We are a nonpartisan, nonprofit “consumer advocate” for voters that aims to reduce the level of deception and confusion in U.S. politics. We monitor the factual accuracy of what is said by major U.S. political players in the form of TV ads, debates, speeches, interviews and news releases. Our goal is to apply the best practices of both journalism and scholarship, and to increase public knowledge and understanding.
Headquartered at the Annenberg Public Policy Center of the University of Pennsylvania, FlackCheck.org is the political literacy companion site to the award-winning FactCheck.org. The site provides resources designed to help viewers recognize flaws in arguments in general and political ads in particular. Video resources point out deception and incivility in political rhetoric.
We pursue our mission largely through our award-winning website, OpenSecrets.org, which is the most comprehensive resource for federal campaign contributions, lobbying data and analysis available anywhere. And for other organizations and news media, the Center's exclusive data powers their online features tracking money in politics - counting cash to make change.
Fact-checking journalism is the heart of PolitiFact. Our core principles are independence, transparency, fairness, thorough reporting and clear writing. The reason we publish is to give citizens the information they need to govern themselves in a democracy.
The Sunlight Foundation is a national, nonpartisan, nonprofit organization that uses civic technologies, open data, policy analysis and journalism to make our government and politics more accountable and transparent to all.
Our vision is for technology to enable more complete, equitable and effective democratic participation. Our overarching goal is to achieve changes in the law to require real-time, online transparency for all government information. And, while our work began in 2006 with only a focus on the U.S. Congress, our open government work now takes place at the local, state, federal and international levels.
Founded in 1975, Poynter is an inspirational place but also a practical one, connecting the varied crafts of journalism to its higher mission and purpose. From person-to-person coaching and intensive hands-on seminars to interactive online courses and media reporting, Poynter helps journalists sharpen skills and elevate storytelling throughout their careers.
When misinformation obscures the truth and readers don’t know what to trust, Snopes.com’s fact checking and original, investigative reporting lights the way to evidence-based and contextualized analysis. We always document our sources so readers are empowered to do independent research and make up their own minds.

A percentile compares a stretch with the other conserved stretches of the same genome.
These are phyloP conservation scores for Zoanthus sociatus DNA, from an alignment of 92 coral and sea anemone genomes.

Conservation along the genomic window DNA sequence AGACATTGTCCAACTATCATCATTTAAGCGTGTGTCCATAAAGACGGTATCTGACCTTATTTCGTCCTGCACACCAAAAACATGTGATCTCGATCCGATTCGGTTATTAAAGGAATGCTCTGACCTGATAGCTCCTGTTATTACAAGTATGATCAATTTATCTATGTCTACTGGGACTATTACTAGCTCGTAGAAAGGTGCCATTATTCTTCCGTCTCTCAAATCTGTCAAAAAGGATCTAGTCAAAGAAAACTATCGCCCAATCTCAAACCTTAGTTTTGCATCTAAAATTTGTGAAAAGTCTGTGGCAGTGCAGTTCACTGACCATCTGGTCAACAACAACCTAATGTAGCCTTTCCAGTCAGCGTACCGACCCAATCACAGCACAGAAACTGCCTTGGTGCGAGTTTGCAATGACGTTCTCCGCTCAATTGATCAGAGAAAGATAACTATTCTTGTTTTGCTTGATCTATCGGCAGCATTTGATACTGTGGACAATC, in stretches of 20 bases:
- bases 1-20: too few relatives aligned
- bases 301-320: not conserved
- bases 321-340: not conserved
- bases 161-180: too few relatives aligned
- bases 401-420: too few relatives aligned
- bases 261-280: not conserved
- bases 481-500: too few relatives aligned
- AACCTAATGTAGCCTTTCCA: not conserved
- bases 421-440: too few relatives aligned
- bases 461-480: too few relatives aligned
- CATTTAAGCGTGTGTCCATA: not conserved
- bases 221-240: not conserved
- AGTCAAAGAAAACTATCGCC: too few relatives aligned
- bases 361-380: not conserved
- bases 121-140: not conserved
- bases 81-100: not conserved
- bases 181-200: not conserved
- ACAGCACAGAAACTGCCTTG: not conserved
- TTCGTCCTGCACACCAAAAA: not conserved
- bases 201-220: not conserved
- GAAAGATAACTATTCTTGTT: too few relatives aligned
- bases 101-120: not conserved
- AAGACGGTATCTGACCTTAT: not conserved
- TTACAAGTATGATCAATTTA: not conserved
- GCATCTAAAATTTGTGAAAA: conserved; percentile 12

FactCheck.org’s SciCheck feature focuses exclusively on false and misleading scientific claims that are made by partisans to influence public policy. It was launched in January 2015 with a grant from the Stanton Foundation. The foundation was founded by the late Frank Stanton, president of CBS for 25 years, from 1946 to 1971.
The Center for Social Media Responsibility at the University of Michigan School of Information
has developed the Iffy Quotient, a metric for how much content from “Iffy” sites has been
amplified on Facebook and Twitter. We use the term “Iffy” to describe sites that frequently
publish misinformation. It is a light-hearted way to acknowledge that our categorization of the
sites is based on imprecise criteria and fallible human judgments. We are publishing a
web-based dashboard that charts the Iffy Quotient since early 2016. The dashboard enables
comparisons over time and between platforms. This report describes the calculation of the Iffy
Quotient in detail, discusses some of its potential limitations, and analyzes some of the trends.
The use of computational propaganda to shape public attitudes via social media has become mainstream, extending far beyond the actions of a few bad actors. In an information environment characterized by high volumes of information and limited levels of user attention and trust, the tools and techniques of computational propaganda are becoming a common – and arguably essential – part of digital campaigning and public diplomacy. In addition to building a globally comparative picture of cyber troop activity, we also hope to drive public and scholarly debate about how we define and understand the changing nature of politics online, and how technologies can and should be used to enhance democracy and the expression of human rights online.